Here are some terms you should know:
- Monarchy: rule by a single person, usually because they were born into the position.
- Oligarchy: a government run by a few people.
- Autocracy: a government with a singular head of state, usually with unlimited power.
- Fascism: a type of autocracy that puts the interests of a nation or race above others.
- Communism: a political theory that fights against the ownership of private property, and in which things are owned by the public and available for use whenever others need them.
Arguments for Democracy
Countries around the world embraced democracy in the 20th century, most notably after WWI and WWII. Prior to this shift, countries were ruled by oligarchies, monarchies, and self-appointed autocratic leaders. During World War II, the world saw the dangers of fascism and fascist leaders like Adolf Hitler and Benito Mussolini. Democracy was supported because it allowed people to choose representatives with set term limits. Many citizens had seen how their countries were ravaged due to corruption and inequality caused by the rule of the few. Democracy was seen as a way to make sure no one person had too much power. Many democracies also wanted a free market. Before democracy, few people had control or say in the economy which allowed rulers and those in power to use their economic influence to silence critics or give large rewards to those who followed their lead. Democracies were seen as a way to decentralize the market, but many of the same forces that freed the market were imperative to the development of democracy. People need more resources and education in order to vote and make educated purchases or financial decisions. A free market allowed more people to improve their status, and the economic boom that occurred after WWII created favorable conditions for democracies that were born out of former dictatorships, autocracies, and monarchies.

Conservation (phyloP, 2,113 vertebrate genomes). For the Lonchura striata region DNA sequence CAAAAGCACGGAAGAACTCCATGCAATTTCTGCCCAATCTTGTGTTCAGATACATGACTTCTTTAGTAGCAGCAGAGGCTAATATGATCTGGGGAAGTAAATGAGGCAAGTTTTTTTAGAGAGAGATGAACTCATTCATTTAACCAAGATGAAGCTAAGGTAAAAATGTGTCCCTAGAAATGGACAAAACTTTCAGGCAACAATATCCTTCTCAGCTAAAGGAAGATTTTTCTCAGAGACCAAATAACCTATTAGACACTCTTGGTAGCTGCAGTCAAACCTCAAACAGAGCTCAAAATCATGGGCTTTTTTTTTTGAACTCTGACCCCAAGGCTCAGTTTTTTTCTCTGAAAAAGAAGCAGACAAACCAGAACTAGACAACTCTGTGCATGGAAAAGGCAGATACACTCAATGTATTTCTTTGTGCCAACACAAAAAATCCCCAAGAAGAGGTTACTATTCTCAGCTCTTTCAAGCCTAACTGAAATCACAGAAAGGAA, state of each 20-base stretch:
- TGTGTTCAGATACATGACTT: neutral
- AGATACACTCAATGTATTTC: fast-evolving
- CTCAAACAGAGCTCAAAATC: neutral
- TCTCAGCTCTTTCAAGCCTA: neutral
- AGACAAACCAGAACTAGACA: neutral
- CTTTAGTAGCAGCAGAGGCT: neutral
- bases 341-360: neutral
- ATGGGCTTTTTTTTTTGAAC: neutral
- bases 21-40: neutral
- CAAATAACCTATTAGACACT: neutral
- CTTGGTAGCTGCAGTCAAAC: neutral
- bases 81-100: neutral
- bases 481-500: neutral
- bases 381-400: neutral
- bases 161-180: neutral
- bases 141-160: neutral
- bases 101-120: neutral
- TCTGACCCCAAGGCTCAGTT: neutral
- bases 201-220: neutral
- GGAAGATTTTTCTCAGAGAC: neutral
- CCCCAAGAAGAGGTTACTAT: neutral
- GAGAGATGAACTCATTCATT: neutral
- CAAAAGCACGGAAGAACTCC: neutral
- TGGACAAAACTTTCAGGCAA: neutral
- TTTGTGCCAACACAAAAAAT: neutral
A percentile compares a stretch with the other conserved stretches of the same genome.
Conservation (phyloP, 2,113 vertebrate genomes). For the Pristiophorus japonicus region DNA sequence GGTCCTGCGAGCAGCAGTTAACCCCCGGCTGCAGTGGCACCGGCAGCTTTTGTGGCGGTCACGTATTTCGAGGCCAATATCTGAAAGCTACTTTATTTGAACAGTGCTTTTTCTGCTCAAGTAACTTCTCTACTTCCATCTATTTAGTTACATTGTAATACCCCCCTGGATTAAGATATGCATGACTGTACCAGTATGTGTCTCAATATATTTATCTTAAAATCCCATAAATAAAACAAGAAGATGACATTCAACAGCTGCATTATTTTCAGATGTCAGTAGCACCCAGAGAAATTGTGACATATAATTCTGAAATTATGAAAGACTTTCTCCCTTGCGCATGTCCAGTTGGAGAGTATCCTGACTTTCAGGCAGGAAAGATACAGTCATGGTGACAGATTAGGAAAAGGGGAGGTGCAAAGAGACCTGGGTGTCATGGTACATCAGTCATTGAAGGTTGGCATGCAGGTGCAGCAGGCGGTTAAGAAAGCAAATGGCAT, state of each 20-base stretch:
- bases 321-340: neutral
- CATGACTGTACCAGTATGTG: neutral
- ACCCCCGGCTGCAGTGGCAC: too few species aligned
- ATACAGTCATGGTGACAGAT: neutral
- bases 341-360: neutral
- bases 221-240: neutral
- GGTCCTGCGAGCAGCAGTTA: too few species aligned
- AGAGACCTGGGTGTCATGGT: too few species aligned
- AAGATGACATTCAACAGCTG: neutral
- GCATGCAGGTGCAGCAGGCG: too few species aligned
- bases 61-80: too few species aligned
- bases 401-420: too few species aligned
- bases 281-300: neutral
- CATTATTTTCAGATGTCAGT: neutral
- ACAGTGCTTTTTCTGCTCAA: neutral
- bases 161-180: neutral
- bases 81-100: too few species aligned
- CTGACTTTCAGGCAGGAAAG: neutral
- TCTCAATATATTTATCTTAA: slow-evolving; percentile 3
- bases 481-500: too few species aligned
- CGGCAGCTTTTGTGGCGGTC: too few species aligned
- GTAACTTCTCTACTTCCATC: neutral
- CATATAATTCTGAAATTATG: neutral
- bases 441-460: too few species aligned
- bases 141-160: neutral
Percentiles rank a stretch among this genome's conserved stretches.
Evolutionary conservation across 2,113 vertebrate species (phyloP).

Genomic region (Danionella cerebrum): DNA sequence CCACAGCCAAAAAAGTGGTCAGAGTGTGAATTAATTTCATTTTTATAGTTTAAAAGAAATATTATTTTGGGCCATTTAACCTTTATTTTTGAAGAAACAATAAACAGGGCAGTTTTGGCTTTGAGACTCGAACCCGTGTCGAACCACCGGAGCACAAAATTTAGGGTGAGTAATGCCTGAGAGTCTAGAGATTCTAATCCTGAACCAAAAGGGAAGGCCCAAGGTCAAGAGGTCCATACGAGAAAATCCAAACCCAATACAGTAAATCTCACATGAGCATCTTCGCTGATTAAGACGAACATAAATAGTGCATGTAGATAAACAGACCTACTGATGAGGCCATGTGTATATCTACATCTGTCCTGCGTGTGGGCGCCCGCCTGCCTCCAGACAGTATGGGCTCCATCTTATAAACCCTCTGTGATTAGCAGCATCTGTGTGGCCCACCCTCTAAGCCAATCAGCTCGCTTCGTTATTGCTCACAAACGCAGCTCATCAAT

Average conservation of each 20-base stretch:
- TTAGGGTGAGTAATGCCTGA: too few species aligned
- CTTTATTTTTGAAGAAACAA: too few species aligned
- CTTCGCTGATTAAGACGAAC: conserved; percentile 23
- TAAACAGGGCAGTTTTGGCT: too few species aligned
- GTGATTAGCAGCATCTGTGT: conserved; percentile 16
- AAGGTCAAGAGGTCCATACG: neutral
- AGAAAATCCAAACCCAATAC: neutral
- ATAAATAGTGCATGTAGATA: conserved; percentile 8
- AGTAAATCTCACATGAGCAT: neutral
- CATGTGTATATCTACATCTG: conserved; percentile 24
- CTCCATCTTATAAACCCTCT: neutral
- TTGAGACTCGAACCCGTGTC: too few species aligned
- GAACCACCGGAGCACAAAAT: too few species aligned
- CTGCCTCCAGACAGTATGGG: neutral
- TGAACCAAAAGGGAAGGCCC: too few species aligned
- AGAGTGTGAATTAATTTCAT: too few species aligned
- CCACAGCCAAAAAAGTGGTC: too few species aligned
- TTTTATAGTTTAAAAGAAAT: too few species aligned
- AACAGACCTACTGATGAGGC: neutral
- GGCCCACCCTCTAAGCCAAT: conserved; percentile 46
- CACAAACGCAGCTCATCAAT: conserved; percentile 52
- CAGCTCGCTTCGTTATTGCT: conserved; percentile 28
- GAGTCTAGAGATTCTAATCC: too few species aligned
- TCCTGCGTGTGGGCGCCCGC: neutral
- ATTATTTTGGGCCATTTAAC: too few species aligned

Freedom of Speech